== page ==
DISARRAY (Part I): Use new weapon at wideout

On a four-game losing streak, the bumbling Bills are looking for something – anything – to help turn their season around. Over the next five days, the BFR will analyze five specific factors that could salvage Buffalo's season. Today's focus is on one wide receiver who could pump some life into a dull receiving corps.

Steve Johnson hasn't gotten an opportunity until now because of circumstance, not talent. He was the 224th overall pick in April's draft on a team that already drafted another wide receiver 41st overall.

Who do you think is going to see the field more?

But forces collided to finally get Johnson into Buffalo's regular rotation --- and possibly into the Robin to Lee Evans' Batman. Josh Reed has missed three straight games with a ankle injury. James Hardy has looked like a freshman enrolled in Calculus 605. Roscoe Parrish seems destined to be a one-dimensional weapon a la Dante Hall. The three tight ends are marginal contributors at best.

In short, the Bills' receiving corps remains a hodgepodge assortment of misfits. If Buffalo's offense has any chance at all of rescuing its passing game, Johnson has to be the answer.

Cleveland proved last night that No. 1 receiver Lee Evans can be neutralized. Check that, erased from the field. Evans was held without a catch after a 67-game reception streak. And for the fourth straight game, the Bills' passing attack lacked any coherent rhythm. Amid three interceptions, Edwards was held under 250 yards for the sixth game this season. He completed only four passes to wide receivers the entire game. He looked scared, confused and content with checkdowns to running back Marshawn Lynch (10 catches for 58 yards).

Steve Johnson caught three of those four passes for 41 yards. On Monday Night, Johnson showed glimpses of being a late-season, go-to receiver for Trent Edwards. Maybe he's a textbook Brandon Lloyd (i.e. a wide receiver vaulted into premier role on a bad offense that in reality wouldn't even crack the 53-man roster on a good offense).

But at this point offensive coordinator Turk Schonert would kill for a Brandon Lloyd. On Monday Night, Johnson displayed the potential to be – if nothing else – a stopgap answer for a Bills' passing game that falls deeper in the quick sand each game.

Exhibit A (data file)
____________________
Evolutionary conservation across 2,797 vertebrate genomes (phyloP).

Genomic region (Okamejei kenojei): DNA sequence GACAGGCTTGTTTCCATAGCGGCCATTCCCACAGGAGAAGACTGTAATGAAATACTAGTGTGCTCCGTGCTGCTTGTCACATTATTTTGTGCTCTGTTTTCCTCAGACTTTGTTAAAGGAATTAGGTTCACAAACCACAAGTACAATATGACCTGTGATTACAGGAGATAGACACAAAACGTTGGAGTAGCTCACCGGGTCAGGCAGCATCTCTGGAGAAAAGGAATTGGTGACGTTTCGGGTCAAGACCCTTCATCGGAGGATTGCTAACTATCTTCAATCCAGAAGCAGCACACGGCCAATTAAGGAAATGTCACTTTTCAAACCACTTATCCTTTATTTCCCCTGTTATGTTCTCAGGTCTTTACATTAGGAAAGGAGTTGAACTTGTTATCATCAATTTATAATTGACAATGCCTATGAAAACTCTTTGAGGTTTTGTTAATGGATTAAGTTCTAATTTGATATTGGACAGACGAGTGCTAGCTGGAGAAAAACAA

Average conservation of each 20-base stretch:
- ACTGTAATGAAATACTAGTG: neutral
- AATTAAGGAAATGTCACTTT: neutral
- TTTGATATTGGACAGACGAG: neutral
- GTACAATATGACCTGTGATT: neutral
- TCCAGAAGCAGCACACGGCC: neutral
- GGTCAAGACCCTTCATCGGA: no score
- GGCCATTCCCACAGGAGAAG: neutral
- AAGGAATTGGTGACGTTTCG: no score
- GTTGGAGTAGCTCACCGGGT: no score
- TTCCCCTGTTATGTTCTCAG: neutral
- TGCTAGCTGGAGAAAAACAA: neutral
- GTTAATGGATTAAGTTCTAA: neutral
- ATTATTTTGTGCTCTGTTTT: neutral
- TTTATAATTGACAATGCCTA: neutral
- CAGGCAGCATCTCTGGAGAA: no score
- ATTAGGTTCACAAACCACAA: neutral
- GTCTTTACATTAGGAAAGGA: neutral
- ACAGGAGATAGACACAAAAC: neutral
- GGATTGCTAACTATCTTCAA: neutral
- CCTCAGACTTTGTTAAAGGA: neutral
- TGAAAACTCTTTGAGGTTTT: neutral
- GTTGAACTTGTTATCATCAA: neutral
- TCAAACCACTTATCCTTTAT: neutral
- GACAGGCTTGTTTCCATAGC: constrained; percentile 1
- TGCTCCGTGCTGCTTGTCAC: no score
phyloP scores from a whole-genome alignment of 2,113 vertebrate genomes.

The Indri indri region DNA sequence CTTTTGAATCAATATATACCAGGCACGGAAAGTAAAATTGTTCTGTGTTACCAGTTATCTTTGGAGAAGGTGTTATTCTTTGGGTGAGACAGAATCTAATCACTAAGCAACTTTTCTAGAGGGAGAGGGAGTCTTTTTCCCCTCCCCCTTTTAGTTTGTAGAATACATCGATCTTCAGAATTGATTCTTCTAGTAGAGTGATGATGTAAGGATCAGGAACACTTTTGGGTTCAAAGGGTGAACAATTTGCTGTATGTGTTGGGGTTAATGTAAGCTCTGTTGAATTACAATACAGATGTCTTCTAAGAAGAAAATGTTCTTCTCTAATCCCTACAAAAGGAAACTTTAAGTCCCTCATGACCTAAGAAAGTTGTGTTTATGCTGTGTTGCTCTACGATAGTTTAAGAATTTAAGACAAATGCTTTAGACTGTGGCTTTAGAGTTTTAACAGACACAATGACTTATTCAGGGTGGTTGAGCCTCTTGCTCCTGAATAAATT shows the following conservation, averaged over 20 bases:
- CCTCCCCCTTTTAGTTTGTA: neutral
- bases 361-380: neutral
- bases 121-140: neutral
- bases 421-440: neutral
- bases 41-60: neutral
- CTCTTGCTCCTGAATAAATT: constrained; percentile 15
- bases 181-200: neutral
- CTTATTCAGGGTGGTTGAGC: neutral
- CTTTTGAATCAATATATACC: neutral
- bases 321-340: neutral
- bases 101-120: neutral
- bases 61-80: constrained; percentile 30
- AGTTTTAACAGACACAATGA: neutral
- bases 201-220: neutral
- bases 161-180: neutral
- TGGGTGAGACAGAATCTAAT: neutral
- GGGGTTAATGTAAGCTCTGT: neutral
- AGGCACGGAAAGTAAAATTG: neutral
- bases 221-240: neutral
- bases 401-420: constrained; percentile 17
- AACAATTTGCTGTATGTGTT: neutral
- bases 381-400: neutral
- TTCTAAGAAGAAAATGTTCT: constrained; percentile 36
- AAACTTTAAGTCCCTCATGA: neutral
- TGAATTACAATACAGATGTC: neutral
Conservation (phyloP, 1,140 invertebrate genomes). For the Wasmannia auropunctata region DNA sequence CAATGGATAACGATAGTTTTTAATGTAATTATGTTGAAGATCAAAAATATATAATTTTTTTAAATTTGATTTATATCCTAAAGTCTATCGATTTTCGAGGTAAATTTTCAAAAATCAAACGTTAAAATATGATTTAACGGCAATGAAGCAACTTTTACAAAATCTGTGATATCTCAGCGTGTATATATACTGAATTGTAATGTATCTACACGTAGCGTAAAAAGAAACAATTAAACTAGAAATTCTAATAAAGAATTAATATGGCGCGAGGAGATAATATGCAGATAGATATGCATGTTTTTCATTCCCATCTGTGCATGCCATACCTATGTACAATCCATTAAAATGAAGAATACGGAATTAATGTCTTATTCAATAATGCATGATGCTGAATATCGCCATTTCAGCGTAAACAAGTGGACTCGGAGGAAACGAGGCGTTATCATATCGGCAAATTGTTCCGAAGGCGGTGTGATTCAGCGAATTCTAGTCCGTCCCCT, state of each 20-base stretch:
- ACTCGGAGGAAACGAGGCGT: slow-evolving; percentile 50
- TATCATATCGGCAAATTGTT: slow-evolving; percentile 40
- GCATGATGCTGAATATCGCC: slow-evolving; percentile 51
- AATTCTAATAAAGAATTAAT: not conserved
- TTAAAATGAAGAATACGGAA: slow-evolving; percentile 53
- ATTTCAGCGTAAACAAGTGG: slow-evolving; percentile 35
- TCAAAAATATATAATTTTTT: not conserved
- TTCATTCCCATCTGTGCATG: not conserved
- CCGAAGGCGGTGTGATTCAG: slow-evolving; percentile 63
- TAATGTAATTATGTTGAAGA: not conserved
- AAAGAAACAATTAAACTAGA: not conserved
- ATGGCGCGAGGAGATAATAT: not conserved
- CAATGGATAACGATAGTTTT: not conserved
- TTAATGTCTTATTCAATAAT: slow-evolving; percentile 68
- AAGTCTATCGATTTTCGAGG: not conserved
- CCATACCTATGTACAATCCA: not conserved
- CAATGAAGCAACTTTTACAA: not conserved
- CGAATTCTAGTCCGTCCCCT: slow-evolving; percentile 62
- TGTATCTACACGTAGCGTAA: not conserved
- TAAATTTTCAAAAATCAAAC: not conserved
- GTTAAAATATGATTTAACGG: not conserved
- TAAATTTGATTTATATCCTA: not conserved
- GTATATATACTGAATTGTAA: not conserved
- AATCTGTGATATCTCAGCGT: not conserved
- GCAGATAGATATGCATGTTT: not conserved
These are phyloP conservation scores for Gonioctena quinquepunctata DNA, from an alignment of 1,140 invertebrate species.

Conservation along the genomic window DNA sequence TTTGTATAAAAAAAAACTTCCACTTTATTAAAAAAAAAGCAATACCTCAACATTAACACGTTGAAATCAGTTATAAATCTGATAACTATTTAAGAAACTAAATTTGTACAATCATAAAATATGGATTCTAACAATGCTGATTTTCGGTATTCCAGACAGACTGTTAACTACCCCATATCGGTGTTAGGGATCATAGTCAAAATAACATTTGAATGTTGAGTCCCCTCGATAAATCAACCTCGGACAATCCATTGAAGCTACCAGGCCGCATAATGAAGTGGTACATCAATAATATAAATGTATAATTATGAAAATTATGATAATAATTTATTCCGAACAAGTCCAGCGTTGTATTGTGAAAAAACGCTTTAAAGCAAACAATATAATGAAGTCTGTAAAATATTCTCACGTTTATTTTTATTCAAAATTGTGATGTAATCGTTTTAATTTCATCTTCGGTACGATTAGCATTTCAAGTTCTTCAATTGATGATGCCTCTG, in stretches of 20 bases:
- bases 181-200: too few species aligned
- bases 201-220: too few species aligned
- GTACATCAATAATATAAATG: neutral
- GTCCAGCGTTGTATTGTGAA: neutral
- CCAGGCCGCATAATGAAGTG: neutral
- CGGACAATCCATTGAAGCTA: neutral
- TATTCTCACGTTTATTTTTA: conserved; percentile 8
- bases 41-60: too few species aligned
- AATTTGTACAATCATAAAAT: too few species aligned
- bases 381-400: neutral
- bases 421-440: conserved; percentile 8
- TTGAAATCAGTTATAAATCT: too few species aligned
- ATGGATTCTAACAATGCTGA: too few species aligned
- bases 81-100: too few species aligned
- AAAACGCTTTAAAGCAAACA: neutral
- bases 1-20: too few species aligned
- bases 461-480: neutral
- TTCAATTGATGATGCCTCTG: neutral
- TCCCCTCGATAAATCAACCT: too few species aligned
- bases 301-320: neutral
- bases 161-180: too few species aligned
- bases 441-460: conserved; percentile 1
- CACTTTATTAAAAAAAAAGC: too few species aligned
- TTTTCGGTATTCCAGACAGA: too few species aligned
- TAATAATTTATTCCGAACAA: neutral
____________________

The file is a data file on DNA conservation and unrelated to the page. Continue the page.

Steve Johnson had 3 catches for 41 yards Monday
Getty Images

After dressing for the first time two games ago (and recording just two catches), Johnson started on Monday in a three-receiver set. After dropping an early 3rd-and-3 pass, the rookie from Kentucky rebounded. He snared an Edwards pass on a crossing route at the end of the second half that eventually led to a field goal. In the second half, Johnson found a hole deep in Cleveland's secondary for a 21-yard gain. Of course, two plays later Buffalo fumbled.

Johnson's final catch came on the Bills' late touchdown drive that seemed to be the final dagger. Johnson caught a nine-yard pass for a first down to Cleveland's 29-yard line.

"I just wanted to let them know that I can play and that I can contribute," Johnson said afterward to the team's website. "And they put me out there and I had a dropped pass but at the same time, I felt like I made a few other plays that let them know I can contribute to this team."

Added head coach Dick Jauron, "I think he's got a really good future. I really do. I think he's going to be a player."

The 6-foot-2, 202-pound receiver used his body well against the Browns, muscling into the middle of the field – a tendency Evans, Hardy and Parrish lack. The verdict's already out on Buffalo's current stable of receivers: the talent level is low. With a gunshy Edwards checking down at a Shaun King pace, don't expect this offense to suddenly go vertical. Johnson is the offense's best chance at regaining some mojo. He at least contrasts Evans, as a physical over-the-middle receiver.

At Kentucky, Johnson went ballistic in his only year as a starter. He caught 60 passes for 1,041 yards with 13 touchdowns in the toughest conference by far. Johnson then dropped to the final round in the draft due to sketchy route-running and an overall raw skill set.

Johnson is a mystery in the pros. An unknown, a fresh face. That sure beats the predictable, stale band of wideouts in the current cycle. Look for Schonert to implement Johnson more into the gameplan against Kansas City and San Francisco the next two weeks. The two defenses rank 27th and 25th respectively against the pass.

If Edwards is going to rebound and if the Bills even want think about the playoffs (Playoffs!?), the passing game must take flight now. Its only hope seems to be an unheralded seventh round pick.

thdunne@gmail.com


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